The turbo charger system has also been heavily modified. Sporting a custom built Gillett Diesel S400 turbocharger atop an ATS Diesel T4 pedestal, the system boasts a full 4-inch exhaust down pipe and 3-inch discharge boost piping all the way down to the Spearco intercooler. So far, this combination has been able to produce more than 773 hp and 1291 ft.-lbs. of torque on diesel fuel only. It's also been tough enough to handle an additional 378 hp of nitrous being thrown at it via a custom three-stage nitrous system for a grand total of 1151 hp and more than 2000 ft.-lbs. of torque.


Getting the entire combination running together and staying streetable was achieved through hours of custom tuning by myself via EFI Live custom tuning software. The truck has five different switchable, on the fly levels that allow me to go from tow/economy, all the way up to four-tire fire, at just the turn of a switch.


Getting all that horsepower and torque to the tires requires a major transmission and torque converter. I added an ATS Extreme competition transmission package. This system included a competition built transmission, 5-star billet torque converter, deep aluminum ATS pan and Copilot electronic transmission and lockup controller. This transmission package has (so far) been able to handle 11.21 second quarter mile passes at more than 127 mph with a 7100-pound crew cab truck sitting on top of it.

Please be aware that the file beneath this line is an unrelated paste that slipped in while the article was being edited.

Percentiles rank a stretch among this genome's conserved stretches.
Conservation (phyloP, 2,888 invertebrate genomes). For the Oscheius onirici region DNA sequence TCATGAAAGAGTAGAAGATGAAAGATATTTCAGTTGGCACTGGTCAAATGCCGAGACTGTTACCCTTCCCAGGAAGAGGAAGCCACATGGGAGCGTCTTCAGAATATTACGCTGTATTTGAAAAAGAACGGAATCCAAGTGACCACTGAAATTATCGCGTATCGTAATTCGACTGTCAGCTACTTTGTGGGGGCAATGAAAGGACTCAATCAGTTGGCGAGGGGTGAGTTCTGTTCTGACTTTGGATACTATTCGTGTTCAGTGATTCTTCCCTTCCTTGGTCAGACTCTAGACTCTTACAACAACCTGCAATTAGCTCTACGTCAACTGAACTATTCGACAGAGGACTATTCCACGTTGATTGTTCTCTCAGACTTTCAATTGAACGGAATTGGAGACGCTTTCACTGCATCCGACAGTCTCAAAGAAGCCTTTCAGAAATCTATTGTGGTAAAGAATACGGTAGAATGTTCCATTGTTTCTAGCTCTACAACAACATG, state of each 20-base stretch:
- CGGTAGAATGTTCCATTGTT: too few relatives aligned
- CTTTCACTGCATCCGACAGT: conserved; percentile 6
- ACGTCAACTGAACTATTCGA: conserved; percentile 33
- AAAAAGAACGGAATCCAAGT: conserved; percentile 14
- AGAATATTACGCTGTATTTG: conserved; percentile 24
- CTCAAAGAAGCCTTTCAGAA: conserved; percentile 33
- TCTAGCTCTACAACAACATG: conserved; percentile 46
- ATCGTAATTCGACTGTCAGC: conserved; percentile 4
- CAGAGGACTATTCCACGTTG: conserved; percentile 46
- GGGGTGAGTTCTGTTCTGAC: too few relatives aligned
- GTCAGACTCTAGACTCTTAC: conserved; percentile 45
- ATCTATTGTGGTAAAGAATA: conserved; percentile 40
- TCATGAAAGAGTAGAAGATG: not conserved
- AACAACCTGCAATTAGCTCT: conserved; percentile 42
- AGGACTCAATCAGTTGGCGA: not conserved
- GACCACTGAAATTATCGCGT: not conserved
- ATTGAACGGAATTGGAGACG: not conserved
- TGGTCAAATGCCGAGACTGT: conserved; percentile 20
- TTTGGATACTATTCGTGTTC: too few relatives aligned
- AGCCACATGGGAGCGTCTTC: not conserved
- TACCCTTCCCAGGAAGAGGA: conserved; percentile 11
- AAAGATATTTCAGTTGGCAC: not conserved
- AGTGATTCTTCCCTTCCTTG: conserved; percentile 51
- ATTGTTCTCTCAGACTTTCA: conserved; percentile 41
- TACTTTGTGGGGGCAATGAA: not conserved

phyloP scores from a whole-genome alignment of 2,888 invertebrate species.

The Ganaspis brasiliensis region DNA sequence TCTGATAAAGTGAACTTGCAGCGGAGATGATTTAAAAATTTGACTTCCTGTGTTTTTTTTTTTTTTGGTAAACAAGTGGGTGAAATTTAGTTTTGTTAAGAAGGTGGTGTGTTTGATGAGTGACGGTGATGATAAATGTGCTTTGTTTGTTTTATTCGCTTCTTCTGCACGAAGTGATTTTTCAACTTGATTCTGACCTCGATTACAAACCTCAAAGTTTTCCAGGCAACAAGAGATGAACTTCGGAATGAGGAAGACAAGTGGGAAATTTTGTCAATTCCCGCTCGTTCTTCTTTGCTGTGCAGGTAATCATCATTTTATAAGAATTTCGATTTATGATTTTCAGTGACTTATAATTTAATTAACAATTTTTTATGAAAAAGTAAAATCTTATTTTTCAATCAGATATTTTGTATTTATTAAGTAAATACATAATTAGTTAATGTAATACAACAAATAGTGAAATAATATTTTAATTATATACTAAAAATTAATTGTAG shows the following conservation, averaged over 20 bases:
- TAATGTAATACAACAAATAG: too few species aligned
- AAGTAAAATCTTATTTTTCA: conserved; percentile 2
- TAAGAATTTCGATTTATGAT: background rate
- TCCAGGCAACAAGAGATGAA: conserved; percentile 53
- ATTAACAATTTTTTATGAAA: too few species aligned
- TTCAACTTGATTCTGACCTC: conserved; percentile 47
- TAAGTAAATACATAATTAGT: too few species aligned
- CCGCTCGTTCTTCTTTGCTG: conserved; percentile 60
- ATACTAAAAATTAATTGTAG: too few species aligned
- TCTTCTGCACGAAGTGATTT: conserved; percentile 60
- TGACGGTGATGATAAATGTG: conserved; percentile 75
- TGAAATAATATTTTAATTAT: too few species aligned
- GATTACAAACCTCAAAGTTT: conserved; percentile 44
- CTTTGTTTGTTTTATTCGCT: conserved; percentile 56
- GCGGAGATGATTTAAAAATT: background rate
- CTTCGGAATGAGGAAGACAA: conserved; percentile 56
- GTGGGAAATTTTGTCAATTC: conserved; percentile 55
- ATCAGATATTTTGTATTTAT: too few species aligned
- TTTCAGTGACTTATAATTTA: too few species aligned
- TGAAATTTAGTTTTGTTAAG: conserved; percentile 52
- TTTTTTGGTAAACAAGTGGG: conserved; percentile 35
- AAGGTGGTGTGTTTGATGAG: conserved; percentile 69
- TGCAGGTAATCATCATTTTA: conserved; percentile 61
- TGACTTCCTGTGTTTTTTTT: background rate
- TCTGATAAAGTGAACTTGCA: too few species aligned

As for making the truck look almost as good as it runs, that was handled by James Brendle from Custom Auto and Zane Bobo from Bobo's Auto Works. It was literally like watching an episode of Extreme Make Over, truck edition. It went from a stock-looking powerhouse into a glorified beauty queen on steroids. The truck now sports a full front end package by Street Scene, Bushwhacker pocket flares, fiberglass roll pan and a Good Hood with functional ram air scoop and heat evacuators.


Building this truck into what it is today has given me a tremendous amount of pride and satisfaction. I even started my own performance diesel company, Diesel Day Dreams. I now get paid to make other people's dreams a reality.